EU strikes deal on extra 2013 budget funds
An extra 7.3bn euros (£6.2bn; $9.5bn) is due to be added to the EU's budget for 2013 under a compromise reached between member states in Brussels.
The European Council agreed the figure after the UK objected to the European Commission's original request for 11.2bn euros to settle unpaid bills.
The Council said it understood the pressures on national budgets.
Britain and several others still reject the extra funding, an EU source told the BBC.
Nonetheless, under the qualified majority voting system, the Council has gathered enough support to ensure the extra funding - known as an "amending budget" - will be passed when it holds a formal vote in a few weeks' time.
The Council has also allowed room for a further amending budget later in the year.
The Commission's request for extra funds was backed by the European Parliament, which tied it to the EU's multi-year budget for 2014-2020.
MEPs said the amending budget must be agreed by the governments before they backed a 3.3% cut in the multi-year budget, which governments approved in February.'All necessary steps'
The 2013 budget was agreed in December. It was set at 132.8bn euros - a 2.4% increase on the 2012 budget.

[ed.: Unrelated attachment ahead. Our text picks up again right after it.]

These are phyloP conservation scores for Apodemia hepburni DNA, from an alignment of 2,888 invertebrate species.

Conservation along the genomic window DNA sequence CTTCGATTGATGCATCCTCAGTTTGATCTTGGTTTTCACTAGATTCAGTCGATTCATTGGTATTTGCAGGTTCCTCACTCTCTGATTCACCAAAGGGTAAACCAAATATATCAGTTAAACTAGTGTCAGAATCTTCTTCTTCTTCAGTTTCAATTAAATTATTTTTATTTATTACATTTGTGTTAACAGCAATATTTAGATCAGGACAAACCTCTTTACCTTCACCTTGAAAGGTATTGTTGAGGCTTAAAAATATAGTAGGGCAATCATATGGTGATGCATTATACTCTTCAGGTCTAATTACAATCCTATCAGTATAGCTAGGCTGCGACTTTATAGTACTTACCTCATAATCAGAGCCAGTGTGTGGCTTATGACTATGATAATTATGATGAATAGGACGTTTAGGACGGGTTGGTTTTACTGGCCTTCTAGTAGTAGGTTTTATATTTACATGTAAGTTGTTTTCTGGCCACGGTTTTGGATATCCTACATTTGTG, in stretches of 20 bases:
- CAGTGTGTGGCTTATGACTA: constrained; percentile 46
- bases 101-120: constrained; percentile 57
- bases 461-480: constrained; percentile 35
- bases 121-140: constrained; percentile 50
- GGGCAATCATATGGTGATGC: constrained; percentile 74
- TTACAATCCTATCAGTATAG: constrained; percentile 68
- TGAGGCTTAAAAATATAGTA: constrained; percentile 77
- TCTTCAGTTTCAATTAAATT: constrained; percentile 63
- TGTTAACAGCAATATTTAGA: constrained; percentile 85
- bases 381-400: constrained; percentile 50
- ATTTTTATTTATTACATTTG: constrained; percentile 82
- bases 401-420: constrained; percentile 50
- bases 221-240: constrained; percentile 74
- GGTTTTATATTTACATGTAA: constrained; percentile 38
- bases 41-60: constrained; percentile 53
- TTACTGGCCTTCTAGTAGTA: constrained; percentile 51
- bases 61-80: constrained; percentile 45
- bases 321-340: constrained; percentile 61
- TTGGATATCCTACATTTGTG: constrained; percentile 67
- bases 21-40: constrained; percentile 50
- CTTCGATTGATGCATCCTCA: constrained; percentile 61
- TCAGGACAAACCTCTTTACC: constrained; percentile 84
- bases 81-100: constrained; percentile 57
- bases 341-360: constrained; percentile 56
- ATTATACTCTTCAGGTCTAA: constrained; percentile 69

The 7.3bn euros, described as the minimum extra funds required in 2013, will be spent on "measures to support economic growth, create jobs and tackle unemployment", especially among young people, the Council said in a statement.
In October, the Commission will be asked to update the Council on its payments situation and present a follow-up request for extra budget funds, if necessary.
"The Council is... aware that the level of payment appropriations now agreed upon may not be sufficient for 2013," the Council said.
"It will examine carefully the evolution of the budget throughout the year and commits to take all necessary additional steps to ensure that the Union's obligations are honoured."
According to the BBC's source in Brussels, the British Government said it could not support the amending budget.
The Netherlands, Sweden, Finland and Denmark also indicated they would not back the extra funds, the source added.
UK Prime Minister David Cameron also played a key role in pushing for the 3.3% cut to the multi-year budget.